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Community pharmacy

Major NHS policy changes introduced as a result of research conducted at The University of Manchester since 1993 have led to improved access to medicines and pharmacies for millions of people.

Improving patient choice in relation to access to primary care is a key concern for UK healthcare policymakers.

Professors Karen Hassell, Peter Noyce and Darren Ashcroft, Dr Ellen Schafheutle and their team looked at how patients viewed and experienced the care delivered through their community pharmacy (chemist).

The researchers explored with patients how and why they used pharmacies and what prevented them from doing so.

They discovered that exemption from prescription charges and the cost of medicines were major barriers to using community pharmacies.

They designed a study which tested whether pharmacists could substitute for GPs in their treatment of minor ailments and whether patients would thereafter visit their pharmacy as their first port of call, for ailments such as allergies, eye infections and sore throats.

The 'Care@TheChemist' trial ran from 2000 to 2002. Pharmacists were reimbursed when patients, including those exempt from prescription charges, consulted them instead of their GP for specified minor ailments.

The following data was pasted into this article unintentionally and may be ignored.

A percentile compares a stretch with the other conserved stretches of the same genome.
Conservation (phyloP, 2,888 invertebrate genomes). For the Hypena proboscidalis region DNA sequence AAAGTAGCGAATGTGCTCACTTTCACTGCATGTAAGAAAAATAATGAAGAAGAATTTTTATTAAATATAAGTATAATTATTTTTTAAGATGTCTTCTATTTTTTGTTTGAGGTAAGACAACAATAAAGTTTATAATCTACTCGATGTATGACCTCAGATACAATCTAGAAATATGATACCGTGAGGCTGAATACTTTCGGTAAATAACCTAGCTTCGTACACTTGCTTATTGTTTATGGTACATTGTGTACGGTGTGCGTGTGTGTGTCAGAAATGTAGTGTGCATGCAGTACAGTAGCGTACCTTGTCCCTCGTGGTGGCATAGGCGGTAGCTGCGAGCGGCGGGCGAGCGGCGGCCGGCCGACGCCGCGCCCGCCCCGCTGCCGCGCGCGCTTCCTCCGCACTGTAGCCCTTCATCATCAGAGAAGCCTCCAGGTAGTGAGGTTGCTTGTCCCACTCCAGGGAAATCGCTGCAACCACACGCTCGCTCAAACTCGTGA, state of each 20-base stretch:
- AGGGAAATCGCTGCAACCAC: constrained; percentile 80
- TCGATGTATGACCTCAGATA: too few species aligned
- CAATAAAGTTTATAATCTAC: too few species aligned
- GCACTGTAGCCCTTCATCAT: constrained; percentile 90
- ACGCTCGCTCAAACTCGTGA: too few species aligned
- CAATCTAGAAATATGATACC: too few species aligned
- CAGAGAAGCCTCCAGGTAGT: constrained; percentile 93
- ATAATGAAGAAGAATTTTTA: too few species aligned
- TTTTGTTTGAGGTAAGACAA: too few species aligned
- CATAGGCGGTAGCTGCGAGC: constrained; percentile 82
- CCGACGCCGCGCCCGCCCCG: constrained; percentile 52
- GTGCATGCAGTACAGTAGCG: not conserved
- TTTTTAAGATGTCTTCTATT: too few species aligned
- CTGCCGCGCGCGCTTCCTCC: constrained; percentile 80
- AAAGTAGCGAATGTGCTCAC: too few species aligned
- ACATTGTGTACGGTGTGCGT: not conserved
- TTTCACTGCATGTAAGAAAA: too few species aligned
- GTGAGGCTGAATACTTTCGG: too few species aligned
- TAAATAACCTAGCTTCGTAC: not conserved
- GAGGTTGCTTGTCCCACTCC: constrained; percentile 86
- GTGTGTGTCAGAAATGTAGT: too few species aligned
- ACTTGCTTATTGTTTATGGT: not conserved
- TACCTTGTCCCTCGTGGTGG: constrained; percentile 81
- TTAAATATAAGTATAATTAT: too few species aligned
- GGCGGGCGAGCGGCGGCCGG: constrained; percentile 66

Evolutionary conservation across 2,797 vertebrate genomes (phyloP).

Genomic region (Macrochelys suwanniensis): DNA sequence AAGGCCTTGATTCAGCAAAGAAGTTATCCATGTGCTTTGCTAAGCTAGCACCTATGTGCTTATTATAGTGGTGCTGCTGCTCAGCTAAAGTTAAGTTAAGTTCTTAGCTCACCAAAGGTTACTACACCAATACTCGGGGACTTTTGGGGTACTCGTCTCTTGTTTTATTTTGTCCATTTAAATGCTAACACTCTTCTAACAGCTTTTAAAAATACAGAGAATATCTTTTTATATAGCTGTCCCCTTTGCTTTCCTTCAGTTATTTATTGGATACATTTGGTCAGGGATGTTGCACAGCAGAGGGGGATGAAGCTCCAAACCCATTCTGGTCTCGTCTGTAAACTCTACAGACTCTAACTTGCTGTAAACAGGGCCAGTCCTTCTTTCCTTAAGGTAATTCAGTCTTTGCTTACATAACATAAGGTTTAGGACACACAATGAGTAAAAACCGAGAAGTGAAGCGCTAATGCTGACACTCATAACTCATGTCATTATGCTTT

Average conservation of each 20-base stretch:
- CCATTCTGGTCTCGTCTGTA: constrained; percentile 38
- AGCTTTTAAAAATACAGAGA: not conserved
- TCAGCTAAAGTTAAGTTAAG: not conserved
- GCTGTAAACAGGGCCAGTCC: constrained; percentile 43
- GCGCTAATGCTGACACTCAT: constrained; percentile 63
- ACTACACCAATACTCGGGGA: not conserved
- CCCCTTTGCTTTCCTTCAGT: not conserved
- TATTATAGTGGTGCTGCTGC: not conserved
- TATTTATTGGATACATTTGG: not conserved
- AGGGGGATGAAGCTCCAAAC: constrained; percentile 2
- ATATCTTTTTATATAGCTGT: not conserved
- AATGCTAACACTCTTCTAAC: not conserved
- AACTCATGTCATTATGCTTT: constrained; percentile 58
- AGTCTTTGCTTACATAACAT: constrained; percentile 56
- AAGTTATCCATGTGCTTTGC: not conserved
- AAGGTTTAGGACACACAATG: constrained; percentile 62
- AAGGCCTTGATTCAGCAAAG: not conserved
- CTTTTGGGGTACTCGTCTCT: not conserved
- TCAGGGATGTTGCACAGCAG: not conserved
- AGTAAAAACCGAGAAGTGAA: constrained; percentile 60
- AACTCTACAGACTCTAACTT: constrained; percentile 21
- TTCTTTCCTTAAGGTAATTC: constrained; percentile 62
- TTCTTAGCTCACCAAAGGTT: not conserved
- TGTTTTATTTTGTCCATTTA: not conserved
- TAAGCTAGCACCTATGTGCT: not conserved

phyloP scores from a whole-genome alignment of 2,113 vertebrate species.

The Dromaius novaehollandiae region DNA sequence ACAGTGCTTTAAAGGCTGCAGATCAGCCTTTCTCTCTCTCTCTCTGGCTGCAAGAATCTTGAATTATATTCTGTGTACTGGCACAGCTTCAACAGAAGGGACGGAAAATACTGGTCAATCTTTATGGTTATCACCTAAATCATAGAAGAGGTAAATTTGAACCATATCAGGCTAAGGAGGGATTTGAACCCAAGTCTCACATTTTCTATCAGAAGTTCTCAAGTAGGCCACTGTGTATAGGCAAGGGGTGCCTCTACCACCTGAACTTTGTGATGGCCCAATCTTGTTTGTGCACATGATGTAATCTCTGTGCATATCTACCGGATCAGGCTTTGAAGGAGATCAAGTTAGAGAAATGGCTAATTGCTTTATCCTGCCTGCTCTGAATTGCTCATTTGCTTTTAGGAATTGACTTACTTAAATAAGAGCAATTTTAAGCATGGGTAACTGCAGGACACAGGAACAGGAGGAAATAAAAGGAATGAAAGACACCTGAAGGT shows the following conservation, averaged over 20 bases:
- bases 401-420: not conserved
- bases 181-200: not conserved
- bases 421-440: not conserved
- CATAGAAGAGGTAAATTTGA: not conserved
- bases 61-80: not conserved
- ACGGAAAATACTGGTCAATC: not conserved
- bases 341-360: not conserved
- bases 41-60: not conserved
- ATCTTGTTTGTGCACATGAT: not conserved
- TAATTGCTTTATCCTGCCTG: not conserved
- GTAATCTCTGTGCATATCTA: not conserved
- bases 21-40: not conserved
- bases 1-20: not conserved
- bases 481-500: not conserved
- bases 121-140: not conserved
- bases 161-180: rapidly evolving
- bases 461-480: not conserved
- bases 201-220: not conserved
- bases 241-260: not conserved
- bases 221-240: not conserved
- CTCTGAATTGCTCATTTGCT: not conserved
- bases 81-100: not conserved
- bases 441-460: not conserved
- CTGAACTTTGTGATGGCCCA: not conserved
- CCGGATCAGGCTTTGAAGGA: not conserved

The trial resulted in a 38% reduction of GP workload for the 12 minor ailments included in the scheme at the time.

As a result of the findings, the English and Scottish governments introduced national Minor Ailments Schemes (MAS) for patients to sign up to, in order to receive free treatment at their local pharmacy for minor ailments.

By 2011-12 over 3,500 pharmacies in England were delivering the MAS service.

Nearly all the pharmacies in Scotland now deliver this service to over 790,000 people, involving an average of 11,500 daily consultations.

“As a result of the findings, the English and Scottish governments introduced national Minor Ailments Schemes (MAS) for patients to sign up to, in order to receive free treatment at their local pharmacy for minor ailments.”

Karen Hassell / Professor of Social Pharmacy